BURIED ALIVE: Why London contractors entombed up to $10 million worth of perfectly good excavators beneath their jobsites

Updated Jun 11, 2014
There are likely more than a few JCB 8026 CTS models of excavator beneath the streets of west London.There are likely more than a few JCB 8026 CTS models of excavator beneath the streets of west London.

Typically, excavators are the ones doing the digging; doing the uncovering and the filling. But deep below the streets of west London, thousands of excavators have met a cruel fate. One in which they have dug their own graves.

According to a report from the New Statesman, a trend began in the late 1990s among the wealthy in west London to start adding on to their homes. Problem was, there is no room in the city to build outward and London has very strict building codes that prohibit these residents from building upward in order to preserve the city’s architectural integrity.

Undeterred, these residents decided to build downward, spawning a booming business for “basement-conversion specialists.” According to a 2012 article from The Guardian, the London neighborhood of Kensington saw more than 800 applications for basement extensions. These contractors send two excavators (likely compact excavators) into the homes—either through one of the homes’ huge windows or by knocking a hole in the wall—which then begin digging a basement beneath the standing home.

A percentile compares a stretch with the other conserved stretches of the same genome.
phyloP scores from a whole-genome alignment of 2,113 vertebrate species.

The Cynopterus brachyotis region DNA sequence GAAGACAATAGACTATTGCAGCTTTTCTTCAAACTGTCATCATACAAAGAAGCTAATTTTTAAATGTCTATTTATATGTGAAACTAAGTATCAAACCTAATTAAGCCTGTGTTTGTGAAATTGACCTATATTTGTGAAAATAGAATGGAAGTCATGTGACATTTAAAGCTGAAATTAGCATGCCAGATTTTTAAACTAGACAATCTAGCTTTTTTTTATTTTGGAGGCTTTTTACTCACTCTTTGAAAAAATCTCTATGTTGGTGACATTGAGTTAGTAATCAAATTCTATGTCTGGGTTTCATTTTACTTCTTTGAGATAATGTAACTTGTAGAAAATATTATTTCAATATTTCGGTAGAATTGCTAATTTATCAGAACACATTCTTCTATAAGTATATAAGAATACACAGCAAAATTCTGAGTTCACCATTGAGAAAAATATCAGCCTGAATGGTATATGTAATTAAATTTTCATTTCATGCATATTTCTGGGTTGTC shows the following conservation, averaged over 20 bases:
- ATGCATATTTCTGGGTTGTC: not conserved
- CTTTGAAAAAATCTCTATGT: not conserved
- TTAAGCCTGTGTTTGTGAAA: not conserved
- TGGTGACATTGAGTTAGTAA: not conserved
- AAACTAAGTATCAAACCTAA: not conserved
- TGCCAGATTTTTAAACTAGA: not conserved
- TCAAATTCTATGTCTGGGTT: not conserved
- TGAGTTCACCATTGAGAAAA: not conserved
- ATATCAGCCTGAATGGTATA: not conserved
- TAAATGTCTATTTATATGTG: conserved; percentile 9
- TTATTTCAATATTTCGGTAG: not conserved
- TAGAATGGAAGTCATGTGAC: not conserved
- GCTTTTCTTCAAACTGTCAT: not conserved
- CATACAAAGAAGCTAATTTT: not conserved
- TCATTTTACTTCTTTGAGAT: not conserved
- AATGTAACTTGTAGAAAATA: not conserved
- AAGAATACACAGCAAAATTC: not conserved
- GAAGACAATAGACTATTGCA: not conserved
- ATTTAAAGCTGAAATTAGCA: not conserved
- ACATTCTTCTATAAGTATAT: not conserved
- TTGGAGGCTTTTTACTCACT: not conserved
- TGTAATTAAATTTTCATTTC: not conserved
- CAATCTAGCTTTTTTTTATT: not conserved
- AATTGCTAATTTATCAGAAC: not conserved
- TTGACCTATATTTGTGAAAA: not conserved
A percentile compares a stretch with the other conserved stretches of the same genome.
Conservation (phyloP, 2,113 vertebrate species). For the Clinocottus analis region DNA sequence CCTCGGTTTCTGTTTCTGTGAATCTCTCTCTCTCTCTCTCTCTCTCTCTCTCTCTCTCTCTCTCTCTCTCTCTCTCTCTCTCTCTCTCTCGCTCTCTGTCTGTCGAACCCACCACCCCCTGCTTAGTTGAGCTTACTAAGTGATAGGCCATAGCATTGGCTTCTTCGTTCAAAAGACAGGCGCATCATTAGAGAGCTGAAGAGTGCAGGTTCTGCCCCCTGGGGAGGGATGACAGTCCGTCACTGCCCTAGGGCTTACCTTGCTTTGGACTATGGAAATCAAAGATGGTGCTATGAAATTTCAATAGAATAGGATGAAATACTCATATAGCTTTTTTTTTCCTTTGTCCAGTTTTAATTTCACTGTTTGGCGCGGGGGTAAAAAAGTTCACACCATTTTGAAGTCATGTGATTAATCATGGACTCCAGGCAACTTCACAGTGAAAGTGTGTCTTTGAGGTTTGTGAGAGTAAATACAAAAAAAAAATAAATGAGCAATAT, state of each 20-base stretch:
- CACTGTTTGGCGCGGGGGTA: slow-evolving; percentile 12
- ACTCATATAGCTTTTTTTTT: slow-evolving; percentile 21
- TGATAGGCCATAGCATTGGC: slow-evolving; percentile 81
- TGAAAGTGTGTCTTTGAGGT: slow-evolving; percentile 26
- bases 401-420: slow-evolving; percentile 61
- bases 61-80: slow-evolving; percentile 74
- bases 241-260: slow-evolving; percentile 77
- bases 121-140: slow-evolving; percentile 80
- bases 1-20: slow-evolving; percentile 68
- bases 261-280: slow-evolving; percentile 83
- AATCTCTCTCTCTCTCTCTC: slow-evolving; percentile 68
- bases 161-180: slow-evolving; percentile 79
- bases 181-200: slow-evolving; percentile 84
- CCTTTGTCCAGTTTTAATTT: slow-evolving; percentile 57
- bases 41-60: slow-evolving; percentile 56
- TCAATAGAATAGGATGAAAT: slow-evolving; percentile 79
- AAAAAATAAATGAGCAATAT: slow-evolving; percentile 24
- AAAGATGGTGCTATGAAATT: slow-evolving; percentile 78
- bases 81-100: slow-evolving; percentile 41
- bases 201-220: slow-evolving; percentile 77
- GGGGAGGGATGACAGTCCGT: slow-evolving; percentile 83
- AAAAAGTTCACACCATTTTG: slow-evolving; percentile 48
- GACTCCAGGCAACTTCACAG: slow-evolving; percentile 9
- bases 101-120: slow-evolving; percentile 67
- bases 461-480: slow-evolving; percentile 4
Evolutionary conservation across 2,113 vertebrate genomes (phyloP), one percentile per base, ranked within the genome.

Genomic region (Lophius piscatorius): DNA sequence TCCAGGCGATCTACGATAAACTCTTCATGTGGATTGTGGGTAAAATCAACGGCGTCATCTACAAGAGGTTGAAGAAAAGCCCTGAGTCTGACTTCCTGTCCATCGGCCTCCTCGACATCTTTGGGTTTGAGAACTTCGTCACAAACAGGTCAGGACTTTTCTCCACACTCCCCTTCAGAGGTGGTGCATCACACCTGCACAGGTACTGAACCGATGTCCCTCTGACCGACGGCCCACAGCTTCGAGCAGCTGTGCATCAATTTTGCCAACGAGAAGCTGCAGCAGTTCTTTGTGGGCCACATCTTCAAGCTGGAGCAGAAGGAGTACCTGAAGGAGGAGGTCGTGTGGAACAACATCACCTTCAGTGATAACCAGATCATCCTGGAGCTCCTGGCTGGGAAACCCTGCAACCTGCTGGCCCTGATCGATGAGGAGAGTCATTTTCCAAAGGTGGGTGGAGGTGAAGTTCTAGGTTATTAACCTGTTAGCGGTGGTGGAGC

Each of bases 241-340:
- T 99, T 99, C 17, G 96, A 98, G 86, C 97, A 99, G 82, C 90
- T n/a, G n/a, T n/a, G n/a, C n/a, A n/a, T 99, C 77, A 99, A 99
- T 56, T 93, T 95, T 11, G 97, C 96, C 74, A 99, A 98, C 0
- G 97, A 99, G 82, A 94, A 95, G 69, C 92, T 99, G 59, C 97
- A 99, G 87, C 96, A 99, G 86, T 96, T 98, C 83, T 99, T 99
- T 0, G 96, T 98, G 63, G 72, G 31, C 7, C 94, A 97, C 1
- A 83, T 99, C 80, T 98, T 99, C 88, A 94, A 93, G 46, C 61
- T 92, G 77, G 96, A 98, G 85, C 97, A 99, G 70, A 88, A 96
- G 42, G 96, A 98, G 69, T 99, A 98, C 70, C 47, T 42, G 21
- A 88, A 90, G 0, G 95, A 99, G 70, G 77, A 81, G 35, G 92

The excavators sometimes dig as deep as 75 feet, adding enough square footage to triple the size of some of London’s finest homes. That allows these billionaires to build swimming pools, home theaters, garages, you name it.

But once the excavators are finished digging, the contractors have said there is no way to bring them back out. Since there’s a house on top of the hole they’ve just dug, a crane can’t be brought in to pull them out. The article doesn’t address the possibility of dismantling the machines and hauling them out piece by piece, but it sounds like these contractors don’t feel the effort of doing that would be worth it. The New Statesman article pegs the price of the machines between $8,400 and $10,000—not enough to justify the cost of removal. The cost of leaving the machines where they lie is worth being able to move on to the next job.

To entomb the machines, a layer of sand and gravel is poured on top of them and their fate is sealed with a layer of concrete. Estimates say up to 1,000 of the machines have been buried beneath the city.

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But not everyone in London is pleased with these wealthy homeowners’ method of getting around building codes. As the Guardian article points out, neighbors of these homes and city officials have voiced their displeasure with the noise and disruption the ongoing construction has brought into the city. And more importantly, they worry that because the buildings around these homes don’t have the added benefit of a basement further stabilizing them, they might suffer structural damage because of the excavation.

In fact, that exact thing happened in the summer of 2012 when a home undergoing a basement extension began sinking, bringing its neighbors with it.